This month the new government of Mexico made history. In the country that consumes more soda per capita than any in the world, where the former president had been the top executive for Coca-Cola, the national Congress struck a blow for public health by passing a one-peso-per-liter tax on soda and an 8 percent tax on junk food. We in the U.S. can learn a lot from our neighbor to the south--as well as from countries including Finland, Hungary and France that have passed similar measures. Even England's Conservative Party-led government is considering such a tax.
All these countries understand the toll that rising rates of diabetes, heart disease and other chronic conditions are having on the health of their people and on national medical costs. They understand that they are facing a public health crisis and that strong regulatory action can discourage soda and junk-food consumption and save lives.
The Mexican soda tax, which will go into effect Jan. 1 2014, applies to all foods with added sugar, not including milk or yogurt. The junk-food tax is on high-calorie foods that pack 275 or more calories into 100 grams of food including chips, candies, pudding, peanut and hazelnut butters, milk, sugary cereals and ice cream. Meanwhile, federal regulators have announced their intention to issues rules to regulate TV advertising of junk food products that would ban ads for sugary drinks, fried foods and other unhealthy food items from appearing on television at certain times of day when large numbers of children watch.
One of the organizations that has helped lead this struggle is called El Poder del Consumidor--Consumer Power in English--and shortly after the historic vote, I was fortunate enough to meet and appear at a press conference with the group's leaders and its allies in a coalition called the Nutritional health Alliance. El Poder del Consumidor is headed by Alejandro Calvillo Unna, the former leader of Greenpeace Mexico, who wants to make the group a potent consumer's voice and help create a Mexican movement for community health and wellbeing.
I believe this effort is historic and can begin to reshape public attitudes towards community health and the conditions that promote it. I know the kind of impact that local and state restrictions and taxes had on reducing cigarette use in the U.S., protecting millions of people. We know taxes reduce consumption-especially among young and low-income people who have less disposable income and are more sensitive to price increases. We also know that media coverage of the tax is leading to lots of ongoing discussion and bringing issues about the risks of unhealthy food to a broader audience.
I also believe that all of this will reduce the consumption of junk food and soda--and all the sugar and 'wasted calories' these foods and drinks contain--helping slow the dramatic rise in diabetes, stroke and other chronic diseases that is taking place in so many countries. While the revenue from the tax has not specifically been earmarked to support health efforts, legislation is pending in the Mexican Congress to provide at least 3.5 billion pesos (about $270 million) to install water fountains in schools.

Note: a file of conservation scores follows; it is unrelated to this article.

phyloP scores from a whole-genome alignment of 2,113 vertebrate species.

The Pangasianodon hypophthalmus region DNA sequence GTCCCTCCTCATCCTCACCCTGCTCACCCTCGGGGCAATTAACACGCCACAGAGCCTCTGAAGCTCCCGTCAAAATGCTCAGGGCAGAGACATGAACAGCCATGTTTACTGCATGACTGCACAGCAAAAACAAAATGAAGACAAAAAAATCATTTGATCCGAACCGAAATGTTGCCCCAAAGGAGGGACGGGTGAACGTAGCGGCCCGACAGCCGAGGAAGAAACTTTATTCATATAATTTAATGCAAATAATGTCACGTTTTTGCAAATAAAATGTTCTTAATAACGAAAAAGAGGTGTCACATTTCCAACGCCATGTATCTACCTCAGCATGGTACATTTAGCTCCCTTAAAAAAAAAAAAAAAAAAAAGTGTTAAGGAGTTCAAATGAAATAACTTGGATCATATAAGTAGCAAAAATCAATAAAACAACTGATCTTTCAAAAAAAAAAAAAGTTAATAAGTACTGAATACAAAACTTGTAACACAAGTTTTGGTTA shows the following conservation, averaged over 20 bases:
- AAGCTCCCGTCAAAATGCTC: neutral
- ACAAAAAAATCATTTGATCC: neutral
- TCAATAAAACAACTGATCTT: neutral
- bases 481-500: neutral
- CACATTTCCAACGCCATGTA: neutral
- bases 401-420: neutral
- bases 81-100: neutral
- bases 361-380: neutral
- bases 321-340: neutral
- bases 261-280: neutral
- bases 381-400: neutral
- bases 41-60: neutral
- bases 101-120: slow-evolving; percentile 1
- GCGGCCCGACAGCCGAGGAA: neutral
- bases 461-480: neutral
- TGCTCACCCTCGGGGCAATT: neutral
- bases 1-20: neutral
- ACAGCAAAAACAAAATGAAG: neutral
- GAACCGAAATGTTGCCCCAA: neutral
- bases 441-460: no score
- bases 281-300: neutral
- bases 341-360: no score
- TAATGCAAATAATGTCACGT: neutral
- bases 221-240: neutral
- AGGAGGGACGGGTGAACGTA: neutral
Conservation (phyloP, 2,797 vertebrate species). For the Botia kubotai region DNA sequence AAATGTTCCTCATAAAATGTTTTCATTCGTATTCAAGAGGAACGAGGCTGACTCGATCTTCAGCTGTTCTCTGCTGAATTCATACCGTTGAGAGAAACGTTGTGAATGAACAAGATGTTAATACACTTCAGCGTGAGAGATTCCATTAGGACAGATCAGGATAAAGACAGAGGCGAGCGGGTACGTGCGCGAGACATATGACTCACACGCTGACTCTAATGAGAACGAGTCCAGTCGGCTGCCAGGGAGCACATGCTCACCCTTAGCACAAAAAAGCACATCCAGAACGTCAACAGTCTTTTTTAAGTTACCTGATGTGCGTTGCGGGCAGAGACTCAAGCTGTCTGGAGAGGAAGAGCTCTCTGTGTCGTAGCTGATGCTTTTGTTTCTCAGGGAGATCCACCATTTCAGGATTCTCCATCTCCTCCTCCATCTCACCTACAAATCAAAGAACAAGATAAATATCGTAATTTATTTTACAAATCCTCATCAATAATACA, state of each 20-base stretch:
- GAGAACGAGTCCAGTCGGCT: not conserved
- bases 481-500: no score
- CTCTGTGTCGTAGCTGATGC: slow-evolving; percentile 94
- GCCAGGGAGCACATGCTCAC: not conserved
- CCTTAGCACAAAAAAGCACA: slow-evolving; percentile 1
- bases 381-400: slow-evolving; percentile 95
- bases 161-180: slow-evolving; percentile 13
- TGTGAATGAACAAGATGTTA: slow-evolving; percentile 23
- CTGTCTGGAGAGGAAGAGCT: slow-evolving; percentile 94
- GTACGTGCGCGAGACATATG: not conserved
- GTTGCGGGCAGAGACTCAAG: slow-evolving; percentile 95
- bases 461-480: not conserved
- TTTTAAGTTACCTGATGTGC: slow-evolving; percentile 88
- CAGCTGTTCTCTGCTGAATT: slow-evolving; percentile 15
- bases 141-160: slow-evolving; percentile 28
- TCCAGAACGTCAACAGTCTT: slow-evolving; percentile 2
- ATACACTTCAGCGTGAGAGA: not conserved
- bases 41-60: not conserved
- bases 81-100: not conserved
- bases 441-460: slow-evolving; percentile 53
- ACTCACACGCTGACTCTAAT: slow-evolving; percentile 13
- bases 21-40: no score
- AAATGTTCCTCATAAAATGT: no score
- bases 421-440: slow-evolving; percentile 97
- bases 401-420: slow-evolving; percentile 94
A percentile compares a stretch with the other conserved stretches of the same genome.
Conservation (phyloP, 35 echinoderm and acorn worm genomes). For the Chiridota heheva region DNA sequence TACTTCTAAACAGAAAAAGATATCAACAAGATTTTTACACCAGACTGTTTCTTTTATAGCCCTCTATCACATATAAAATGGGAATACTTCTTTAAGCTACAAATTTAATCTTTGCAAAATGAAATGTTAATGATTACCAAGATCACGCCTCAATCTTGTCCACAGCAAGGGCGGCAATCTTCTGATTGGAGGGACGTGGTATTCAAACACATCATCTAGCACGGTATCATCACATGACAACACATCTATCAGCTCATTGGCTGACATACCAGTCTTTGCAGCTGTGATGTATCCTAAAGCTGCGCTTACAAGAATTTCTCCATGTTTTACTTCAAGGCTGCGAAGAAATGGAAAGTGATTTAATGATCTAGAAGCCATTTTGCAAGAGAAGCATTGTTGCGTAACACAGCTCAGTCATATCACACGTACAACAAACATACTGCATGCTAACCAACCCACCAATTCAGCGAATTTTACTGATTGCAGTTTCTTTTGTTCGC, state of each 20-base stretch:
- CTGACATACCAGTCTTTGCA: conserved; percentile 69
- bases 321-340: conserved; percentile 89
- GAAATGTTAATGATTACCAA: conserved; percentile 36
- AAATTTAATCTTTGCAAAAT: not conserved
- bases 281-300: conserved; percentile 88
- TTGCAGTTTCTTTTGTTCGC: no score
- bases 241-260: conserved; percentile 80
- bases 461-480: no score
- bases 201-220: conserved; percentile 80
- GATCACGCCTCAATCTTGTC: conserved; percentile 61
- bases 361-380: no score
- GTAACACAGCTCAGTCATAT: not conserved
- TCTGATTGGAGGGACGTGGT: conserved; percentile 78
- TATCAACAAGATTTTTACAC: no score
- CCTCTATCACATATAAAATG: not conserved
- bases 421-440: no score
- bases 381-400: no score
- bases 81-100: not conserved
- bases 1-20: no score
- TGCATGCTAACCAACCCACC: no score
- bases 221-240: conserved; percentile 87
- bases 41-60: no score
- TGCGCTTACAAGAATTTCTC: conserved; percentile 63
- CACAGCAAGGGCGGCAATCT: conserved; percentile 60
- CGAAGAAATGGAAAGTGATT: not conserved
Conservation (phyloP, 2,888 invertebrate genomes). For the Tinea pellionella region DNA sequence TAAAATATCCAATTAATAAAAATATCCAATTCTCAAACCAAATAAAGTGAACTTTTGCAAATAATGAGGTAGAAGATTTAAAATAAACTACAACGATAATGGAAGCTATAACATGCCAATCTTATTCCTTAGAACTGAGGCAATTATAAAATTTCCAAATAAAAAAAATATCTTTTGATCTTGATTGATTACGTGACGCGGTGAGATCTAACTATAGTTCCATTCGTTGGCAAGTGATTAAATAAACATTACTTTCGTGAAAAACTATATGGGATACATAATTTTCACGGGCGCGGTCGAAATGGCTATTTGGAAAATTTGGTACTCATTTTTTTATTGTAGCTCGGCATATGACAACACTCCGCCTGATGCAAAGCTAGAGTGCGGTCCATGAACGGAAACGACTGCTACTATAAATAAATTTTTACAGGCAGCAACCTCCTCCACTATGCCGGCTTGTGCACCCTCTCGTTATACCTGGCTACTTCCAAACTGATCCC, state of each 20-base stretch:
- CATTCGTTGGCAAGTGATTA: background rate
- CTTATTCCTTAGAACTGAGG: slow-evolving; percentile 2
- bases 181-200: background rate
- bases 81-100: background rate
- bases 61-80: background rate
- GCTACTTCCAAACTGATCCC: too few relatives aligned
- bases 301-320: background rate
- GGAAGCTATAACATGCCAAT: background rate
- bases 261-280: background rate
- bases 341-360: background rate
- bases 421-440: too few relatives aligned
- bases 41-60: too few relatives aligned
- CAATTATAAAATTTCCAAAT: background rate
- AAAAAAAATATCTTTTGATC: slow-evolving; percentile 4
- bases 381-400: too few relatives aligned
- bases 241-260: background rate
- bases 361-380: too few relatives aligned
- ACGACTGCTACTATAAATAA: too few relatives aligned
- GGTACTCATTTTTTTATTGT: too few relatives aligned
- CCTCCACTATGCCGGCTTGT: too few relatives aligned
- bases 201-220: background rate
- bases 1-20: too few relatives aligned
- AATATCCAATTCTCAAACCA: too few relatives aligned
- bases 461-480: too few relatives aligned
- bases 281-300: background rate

The Mexican legislation is one big step towards slowing and reversing the epidemic of unnecessary and preventable disease. We know that changing attitudes and ideas about health and healthy environments is a slow process that will build over time. I believe this action will have a positive impact, and that as people see this--and understand that the right policy changes can improve public health--it will lead to follow-on work in Mexico and similar efforts throughout Latin America.
My hope is that the audaciousness of Mexico's action also will trigger more activity here in the U.S. The big soda and food companies have increasingly been using racially charged divide-and-conquer tactics, suggesting that soda or junk-food taxes are a "nanny state" idea advanced by white liberals that will unfairly harm black and Latino families. Mexico's new law turns this idea on its head. El Poder del Consumidor and its allies have pushed the soda and junk-food taxes precisely because of the links between poverty and health and precisely because people of color--indigenous people in the Mexican context--bear the greatest burden of an unhealthy food environment that leaves drinking water largely unavailable while Cokes and fast-food restaurants are ubiquitous.
The soda industry, dominated by Coca Cola, lobbied heavily against the measure. The main television stations refused to carry advertising in favor of the soda tax, while running lots of ads from industry opponents. So El Poder del Consumidor and its allies ran a grassroots campaign and used cable TV, radio commercials, subway publicity and billboards with message like "In your right mind, would you give your child 12 teaspoons of sugar?" to promote the cause. Bloomberg Philanthropies, the foundation of Michael Bloomberg, helped support the effort as part of its $10 million commitment aimed at helping reduce obesity in Mexico. Bloomberg's role drew attacks from critics for getting involved in another country. Personally, I find that argument rather silly, given that Coca-Cola, a US-based multinational, controls 75 percent of the Mexican beverage market and helped bankroll the opposition to the tax.
El Poder del Consumidor deserves a lot of credit for taking the kind of bold steps that have been stymied so far in the U.S. (but are certain to break through sometime soon). In the years I spent working with allies in the movement to control tobacco, we often were told that proposals to ban smoking in restaurants, public buildings or bars just couldn't be done and would never happen. As Poder's Rebecca Berner said at our meeting last week, quoting Amelia Earhart: "Never interrupt someone doing what you said couldn't be done."
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